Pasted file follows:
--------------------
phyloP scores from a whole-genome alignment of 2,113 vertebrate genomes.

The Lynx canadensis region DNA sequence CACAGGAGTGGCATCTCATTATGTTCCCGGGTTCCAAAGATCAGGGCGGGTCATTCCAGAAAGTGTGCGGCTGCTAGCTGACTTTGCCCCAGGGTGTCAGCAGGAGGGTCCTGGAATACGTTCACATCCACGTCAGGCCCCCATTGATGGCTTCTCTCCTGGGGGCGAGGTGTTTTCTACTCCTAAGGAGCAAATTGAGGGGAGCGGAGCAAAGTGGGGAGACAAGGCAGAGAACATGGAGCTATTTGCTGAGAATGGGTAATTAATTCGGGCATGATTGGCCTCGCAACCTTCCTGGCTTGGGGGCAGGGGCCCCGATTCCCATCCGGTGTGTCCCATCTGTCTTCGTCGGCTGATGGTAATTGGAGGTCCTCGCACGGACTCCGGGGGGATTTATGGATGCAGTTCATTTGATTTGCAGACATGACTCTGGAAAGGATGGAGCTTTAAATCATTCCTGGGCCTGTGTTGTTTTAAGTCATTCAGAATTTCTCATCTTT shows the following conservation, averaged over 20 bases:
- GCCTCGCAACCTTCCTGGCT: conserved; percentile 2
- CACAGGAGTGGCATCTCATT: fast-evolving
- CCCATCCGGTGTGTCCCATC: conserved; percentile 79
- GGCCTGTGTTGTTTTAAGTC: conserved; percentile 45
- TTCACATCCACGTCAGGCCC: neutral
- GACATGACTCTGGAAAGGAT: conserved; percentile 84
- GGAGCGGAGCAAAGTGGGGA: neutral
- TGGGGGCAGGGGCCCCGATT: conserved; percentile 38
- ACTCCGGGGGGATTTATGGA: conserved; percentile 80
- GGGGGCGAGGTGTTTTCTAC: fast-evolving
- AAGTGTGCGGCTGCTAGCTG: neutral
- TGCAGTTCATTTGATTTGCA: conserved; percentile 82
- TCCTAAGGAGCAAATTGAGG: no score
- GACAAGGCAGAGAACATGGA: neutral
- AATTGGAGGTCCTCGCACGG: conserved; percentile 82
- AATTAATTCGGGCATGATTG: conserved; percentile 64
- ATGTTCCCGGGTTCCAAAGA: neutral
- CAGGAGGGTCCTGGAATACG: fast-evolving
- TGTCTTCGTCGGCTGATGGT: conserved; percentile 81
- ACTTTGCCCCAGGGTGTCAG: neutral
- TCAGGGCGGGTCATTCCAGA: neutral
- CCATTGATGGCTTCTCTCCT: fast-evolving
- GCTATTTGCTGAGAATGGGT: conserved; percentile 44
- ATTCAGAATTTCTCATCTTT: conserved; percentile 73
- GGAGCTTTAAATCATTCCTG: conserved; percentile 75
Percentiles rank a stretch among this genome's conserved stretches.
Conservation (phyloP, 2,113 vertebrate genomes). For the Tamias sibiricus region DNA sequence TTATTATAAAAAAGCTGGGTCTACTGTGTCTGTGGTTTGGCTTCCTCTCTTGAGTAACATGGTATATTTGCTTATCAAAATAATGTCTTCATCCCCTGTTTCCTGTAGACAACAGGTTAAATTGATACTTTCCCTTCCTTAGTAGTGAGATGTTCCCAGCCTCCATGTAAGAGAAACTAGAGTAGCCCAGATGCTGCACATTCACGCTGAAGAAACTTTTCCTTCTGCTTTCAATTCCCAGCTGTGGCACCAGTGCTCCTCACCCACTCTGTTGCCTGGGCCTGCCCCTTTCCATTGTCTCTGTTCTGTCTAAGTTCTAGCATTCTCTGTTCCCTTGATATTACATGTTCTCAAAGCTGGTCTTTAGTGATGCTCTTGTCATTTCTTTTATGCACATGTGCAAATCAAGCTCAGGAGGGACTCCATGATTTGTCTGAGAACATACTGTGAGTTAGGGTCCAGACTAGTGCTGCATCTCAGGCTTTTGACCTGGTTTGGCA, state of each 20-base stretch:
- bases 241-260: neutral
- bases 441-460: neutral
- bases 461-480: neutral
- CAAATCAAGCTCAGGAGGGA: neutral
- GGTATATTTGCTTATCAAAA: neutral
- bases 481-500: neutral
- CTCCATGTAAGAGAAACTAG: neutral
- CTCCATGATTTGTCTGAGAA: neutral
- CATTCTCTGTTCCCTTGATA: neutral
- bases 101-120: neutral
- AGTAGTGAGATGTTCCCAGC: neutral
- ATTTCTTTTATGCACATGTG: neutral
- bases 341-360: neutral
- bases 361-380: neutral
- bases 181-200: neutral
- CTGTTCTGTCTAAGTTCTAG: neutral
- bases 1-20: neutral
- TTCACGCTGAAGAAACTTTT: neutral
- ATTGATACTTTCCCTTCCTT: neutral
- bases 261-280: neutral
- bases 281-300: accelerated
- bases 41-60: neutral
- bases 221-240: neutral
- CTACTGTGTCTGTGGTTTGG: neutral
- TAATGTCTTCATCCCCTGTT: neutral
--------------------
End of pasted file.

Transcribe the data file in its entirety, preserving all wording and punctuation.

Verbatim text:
phyloP scores from a whole-genome alignment of 2,113 vertebrate genomes.

The Lynx canadensis region DNA sequence CACAGGAGTGGCATCTCATTATGTTCCCGGGTTCCAAAGATCAGGGCGGGTCATTCCAGAAAGTGTGCGGCTGCTAGCTGACTTTGCCCCAGGGTGTCAGCAGGAGGGTCCTGGAATACGTTCACATCCACGTCAGGCCCCCATTGATGGCTTCTCTCCTGGGGGCGAGGTGTTTTCTACTCCTAAGGAGCAAATTGAGGGGAGCGGAGCAAAGTGGGGAGACAAGGCAGAGAACATGGAGCTATTTGCTGAGAATGGGTAATTAATTCGGGCATGATTGGCCTCGCAACCTTCCTGGCTTGGGGGCAGGGGCCCCGATTCCCATCCGGTGTGTCCCATCTGTCTTCGTCGGCTGATGGTAATTGGAGGTCCTCGCACGGACTCCGGGGGGATTTATGGATGCAGTTCATTTGATTTGCAGACATGACTCTGGAAAGGATGGAGCTTTAAATCATTCCTGGGCCTGTGTTGTTTTAAGTCATTCAGAATTTCTCATCTTT shows the following conservation, averaged over 20 bases:
- GCCTCGCAACCTTCCTGGCT: conserved; percentile 2
- CACAGGAGTGGCATCTCATT: fast-evolving
- CCCATCCGGTGTGTCCCATC: conserved; percentile 79
- GGCCTGTGTTGTTTTAAGTC: conserved; percentile 45
- TTCACATCCACGTCAGGCCC: neutral
- GACATGACTCTGGAAAGGAT: conserved; percentile 84
- GGAGCGGAGCAAAGTGGGGA: neutral
- TGGGGGCAGGGGCCCCGATT: conserved; percentile 38
- ACTCCGGGGGGATTTATGGA: conserved; percentile 80
- GGGGGCGAGGTGTTTTCTAC: fast-evolving
- AAGTGTGCGGCTGCTAGCTG: neutral
- TGCAGTTCATTTGATTTGCA: conserved; percentile 82
- TCCTAAGGAGCAAATTGAGG: no score
- GACAAGGCAGAGAACATGGA: neutral
- AATTGGAGGTCCTCGCACGG: conserved; percentile 82
- AATTAATTCGGGCATGATTG: conserved; percentile 64
- ATGTTCCCGGGTTCCAAAGA: neutral
- CAGGAGGGTCCTGGAATACG: fast-evolving
- TGTCTTCGTCGGCTGATGGT: conserved; percentile 81
- ACTTTGCCCCAGGGTGTCAG: neutral
- TCAGGGCGGGTCATTCCAGA: neutral
- CCATTGATGGCTTCTCTCCT: fast-evolving
- GCTATTTGCTGAGAATGGGT: conserved; percentile 44
- ATTCAGAATTTCTCATCTTT: conserved; percentile 73
- GGAGCTTTAAATCATTCCTG: conserved; percentile 75
Percentiles rank a stretch among this genome's conserved stretches.
Conservation (phyloP, 2,113 vertebrate genomes). For the Tamias sibiricus region DNA sequence TTATTATAAAAAAGCTGGGTCTACTGTGTCTGTGGTTTGGCTTCCTCTCTTGAGTAACATGGTATATTTGCTTATCAAAATAATGTCTTCATCCCCTGTTTCCTGTAGACAACAGGTTAAATTGATACTTTCCCTTCCTTAGTAGTGAGATGTTCCCAGCCTCCATGTAAGAGAAACTAGAGTAGCCCAGATGCTGCACATTCACGCTGAAGAAACTTTTCCTTCTGCTTTCAATTCCCAGCTGTGGCACCAGTGCTCCTCACCCACTCTGTTGCCTGGGCCTGCCCCTTTCCATTGTCTCTGTTCTGTCTAAGTTCTAGCATTCTCTGTTCCCTTGATATTACATGTTCTCAAAGCTGGTCTTTAGTGATGCTCTTGTCATTTCTTTTATGCACATGTGCAAATCAAGCTCAGGAGGGACTCCATGATTTGTCTGAGAACATACTGTGAGTTAGGGTCCAGACTAGTGCTGCATCTCAGGCTTTTGACCTGGTTTGGCA, state of each 20-base stretch:
- bases 241-260: neutral
- bases 441-460: neutral
- bases 461-480: neutral
- CAAATCAAGCTCAGGAGGGA: neutral
- GGTATATTTGCTTATCAAAA: neutral
- bases 481-500: neutral
- CTCCATGTAAGAGAAACTAG: neutral
- CTCCATGATTTGTCTGAGAA: neutral
- CATTCTCTGTTCCCTTGATA: neutral
- bases 101-120: neutral
- AGTAGTGAGATGTTCCCAGC: neutral
- ATTTCTTTTATGCACATGTG: neutral
- bases 341-360: neutral
- bases 361-380: neutral
- bases 181-200: neutral
- CTGTTCTGTCTAAGTTCTAG: neutral
- bases 1-20: neutral
- TTCACGCTGAAGAAACTTTT: neutral
- ATTGATACTTTCCCTTCCTT: neutral
- bases 261-280: neutral
- bases 281-300: accelerated
- bases 41-60: neutral
- bases 221-240: neutral
- CTACTGTGTCTGTGGTTTGG: neutral
- TAATGTCTTCATCCCCTGTT: neutral